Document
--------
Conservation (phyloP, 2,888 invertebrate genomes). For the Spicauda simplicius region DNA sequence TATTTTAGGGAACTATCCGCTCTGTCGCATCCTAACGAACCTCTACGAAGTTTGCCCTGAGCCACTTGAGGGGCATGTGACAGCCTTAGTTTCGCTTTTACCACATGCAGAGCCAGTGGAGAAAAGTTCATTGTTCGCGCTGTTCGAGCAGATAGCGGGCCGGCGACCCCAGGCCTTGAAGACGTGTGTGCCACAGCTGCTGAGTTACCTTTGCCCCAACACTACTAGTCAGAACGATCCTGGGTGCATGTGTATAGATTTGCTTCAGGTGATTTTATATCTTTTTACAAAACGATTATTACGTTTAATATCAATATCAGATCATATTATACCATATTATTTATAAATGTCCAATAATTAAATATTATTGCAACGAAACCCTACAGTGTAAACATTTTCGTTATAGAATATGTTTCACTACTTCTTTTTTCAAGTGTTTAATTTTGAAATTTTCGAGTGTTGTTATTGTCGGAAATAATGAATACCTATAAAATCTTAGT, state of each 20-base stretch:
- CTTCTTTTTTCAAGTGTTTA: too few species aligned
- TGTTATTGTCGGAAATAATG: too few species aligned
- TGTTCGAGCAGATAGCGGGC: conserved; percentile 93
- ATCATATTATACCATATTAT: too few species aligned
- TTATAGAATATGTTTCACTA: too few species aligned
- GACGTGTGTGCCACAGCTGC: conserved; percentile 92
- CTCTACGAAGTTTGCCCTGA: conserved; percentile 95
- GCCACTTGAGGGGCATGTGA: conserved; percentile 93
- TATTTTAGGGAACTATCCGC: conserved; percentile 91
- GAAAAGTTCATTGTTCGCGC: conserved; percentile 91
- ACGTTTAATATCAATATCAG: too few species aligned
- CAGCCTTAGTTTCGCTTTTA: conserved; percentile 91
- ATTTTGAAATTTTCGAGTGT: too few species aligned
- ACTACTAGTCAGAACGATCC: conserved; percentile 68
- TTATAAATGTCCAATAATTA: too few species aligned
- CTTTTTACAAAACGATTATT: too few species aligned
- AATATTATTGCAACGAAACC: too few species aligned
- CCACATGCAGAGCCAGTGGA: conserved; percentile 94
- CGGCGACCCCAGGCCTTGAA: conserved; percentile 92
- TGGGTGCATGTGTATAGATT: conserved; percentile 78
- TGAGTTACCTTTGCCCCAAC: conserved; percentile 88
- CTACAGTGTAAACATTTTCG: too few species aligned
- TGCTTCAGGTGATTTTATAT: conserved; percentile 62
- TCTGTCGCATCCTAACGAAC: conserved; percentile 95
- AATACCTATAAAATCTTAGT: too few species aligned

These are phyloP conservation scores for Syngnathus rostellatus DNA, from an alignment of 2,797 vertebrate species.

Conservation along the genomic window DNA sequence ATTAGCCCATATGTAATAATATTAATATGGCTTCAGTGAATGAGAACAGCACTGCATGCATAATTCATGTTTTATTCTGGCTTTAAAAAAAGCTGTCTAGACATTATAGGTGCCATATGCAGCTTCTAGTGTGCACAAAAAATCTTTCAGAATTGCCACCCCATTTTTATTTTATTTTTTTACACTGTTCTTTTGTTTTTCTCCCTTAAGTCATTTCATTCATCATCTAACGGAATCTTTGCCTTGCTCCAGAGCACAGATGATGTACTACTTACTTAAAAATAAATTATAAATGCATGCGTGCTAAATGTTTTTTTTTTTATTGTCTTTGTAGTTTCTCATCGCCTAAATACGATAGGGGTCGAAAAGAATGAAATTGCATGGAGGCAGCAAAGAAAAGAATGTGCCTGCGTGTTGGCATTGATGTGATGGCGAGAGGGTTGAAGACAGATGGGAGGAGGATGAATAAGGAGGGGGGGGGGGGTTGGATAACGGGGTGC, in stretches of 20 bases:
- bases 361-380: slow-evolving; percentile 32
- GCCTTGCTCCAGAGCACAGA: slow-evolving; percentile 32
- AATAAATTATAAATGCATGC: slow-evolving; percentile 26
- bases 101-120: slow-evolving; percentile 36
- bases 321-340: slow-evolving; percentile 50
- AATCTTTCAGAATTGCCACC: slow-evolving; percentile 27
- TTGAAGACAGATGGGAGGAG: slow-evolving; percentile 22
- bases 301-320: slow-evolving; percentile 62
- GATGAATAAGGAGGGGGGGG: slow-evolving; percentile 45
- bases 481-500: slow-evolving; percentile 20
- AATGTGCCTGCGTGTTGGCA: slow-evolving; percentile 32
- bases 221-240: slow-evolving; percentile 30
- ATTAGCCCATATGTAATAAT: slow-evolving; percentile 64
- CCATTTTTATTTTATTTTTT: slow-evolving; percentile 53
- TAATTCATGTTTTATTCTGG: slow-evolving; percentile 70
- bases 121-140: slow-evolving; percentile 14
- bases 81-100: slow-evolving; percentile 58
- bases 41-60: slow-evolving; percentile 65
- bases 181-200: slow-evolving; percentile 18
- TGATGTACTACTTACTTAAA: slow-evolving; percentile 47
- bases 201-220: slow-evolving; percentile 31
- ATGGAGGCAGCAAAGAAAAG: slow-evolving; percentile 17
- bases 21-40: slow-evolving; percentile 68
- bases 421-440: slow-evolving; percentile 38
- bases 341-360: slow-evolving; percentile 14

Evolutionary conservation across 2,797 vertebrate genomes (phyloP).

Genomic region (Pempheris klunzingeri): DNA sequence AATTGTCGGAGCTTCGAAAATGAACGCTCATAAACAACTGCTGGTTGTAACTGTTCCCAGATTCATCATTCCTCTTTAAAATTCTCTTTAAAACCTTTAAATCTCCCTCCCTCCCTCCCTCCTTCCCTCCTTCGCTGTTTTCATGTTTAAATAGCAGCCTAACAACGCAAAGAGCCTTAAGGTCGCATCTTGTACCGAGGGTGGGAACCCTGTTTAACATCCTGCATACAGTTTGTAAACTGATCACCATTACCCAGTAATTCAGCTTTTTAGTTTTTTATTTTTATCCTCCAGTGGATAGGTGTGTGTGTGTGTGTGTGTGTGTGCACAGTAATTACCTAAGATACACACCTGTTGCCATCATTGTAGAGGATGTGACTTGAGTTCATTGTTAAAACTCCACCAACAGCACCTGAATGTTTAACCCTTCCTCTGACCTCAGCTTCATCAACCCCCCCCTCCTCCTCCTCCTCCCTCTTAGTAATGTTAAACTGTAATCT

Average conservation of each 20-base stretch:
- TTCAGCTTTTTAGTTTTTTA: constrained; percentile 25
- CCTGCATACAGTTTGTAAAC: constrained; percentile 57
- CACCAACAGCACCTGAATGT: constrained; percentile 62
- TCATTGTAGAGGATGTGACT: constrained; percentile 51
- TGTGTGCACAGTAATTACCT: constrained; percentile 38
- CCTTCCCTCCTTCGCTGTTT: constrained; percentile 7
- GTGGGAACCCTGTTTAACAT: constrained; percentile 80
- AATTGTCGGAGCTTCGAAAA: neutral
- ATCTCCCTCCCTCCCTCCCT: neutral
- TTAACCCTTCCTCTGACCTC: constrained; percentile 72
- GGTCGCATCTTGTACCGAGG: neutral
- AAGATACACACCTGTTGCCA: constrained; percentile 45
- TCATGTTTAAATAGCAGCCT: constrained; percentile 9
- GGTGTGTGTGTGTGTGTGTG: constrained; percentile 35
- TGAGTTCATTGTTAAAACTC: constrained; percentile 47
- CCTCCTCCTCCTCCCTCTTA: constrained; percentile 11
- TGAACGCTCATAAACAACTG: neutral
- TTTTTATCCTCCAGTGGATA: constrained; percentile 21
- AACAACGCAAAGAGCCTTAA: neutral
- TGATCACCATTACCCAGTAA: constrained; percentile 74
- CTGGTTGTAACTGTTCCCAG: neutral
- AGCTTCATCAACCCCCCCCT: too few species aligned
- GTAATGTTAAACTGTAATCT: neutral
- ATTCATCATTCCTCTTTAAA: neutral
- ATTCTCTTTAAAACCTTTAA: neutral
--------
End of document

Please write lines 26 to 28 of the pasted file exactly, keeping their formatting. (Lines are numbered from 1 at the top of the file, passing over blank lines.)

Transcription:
- AATACCTATAAAATCTTAGT: too few species aligned

These are phyloP conservation scores for Syngnathus rostellatus DNA, from an alignment of 2,797 vertebrate species.

Conservation along the genomic window DNA sequence ATTAGCCCATATGTAATAATATTAATATGGCTTCAGTGAATGAGAACAGCACTGCATGCATAATTCATGTTTTATTCTGGCTTTAAAAAAAGCTGTCTAGACATTATAGGTGCCATATGCAGCTTCTAGTGTGCACAAAAAATCTTTCAGAATTGCCACCCCATTTTTATTTTATTTTTTTACACTGTTCTTTTGTTTTTCTCCCTTAAGTCATTTCATTCATCATCTAACGGAATCTTTGCCTTGCTCCAGAGCACAGATGATGTACTACTTACTTAAAAATAAATTATAAATGCATGCGTGCTAAATGTTTTTTTTTTTATTGTCTTTGTAGTTTCTCATCGCCTAAATACGATAGGGGTCGAAAAGAATGAAATTGCATGGAGGCAGCAAAGAAAAGAATGTGCCTGCGTGTTGGCATTGATGTGATGGCGAGAGGGTTGAAGACAGATGGGAGGAGGATGAATAAGGAGGGGGGGGGGGGTTGGATAACGGGGTGC, in stretches of 20 bases: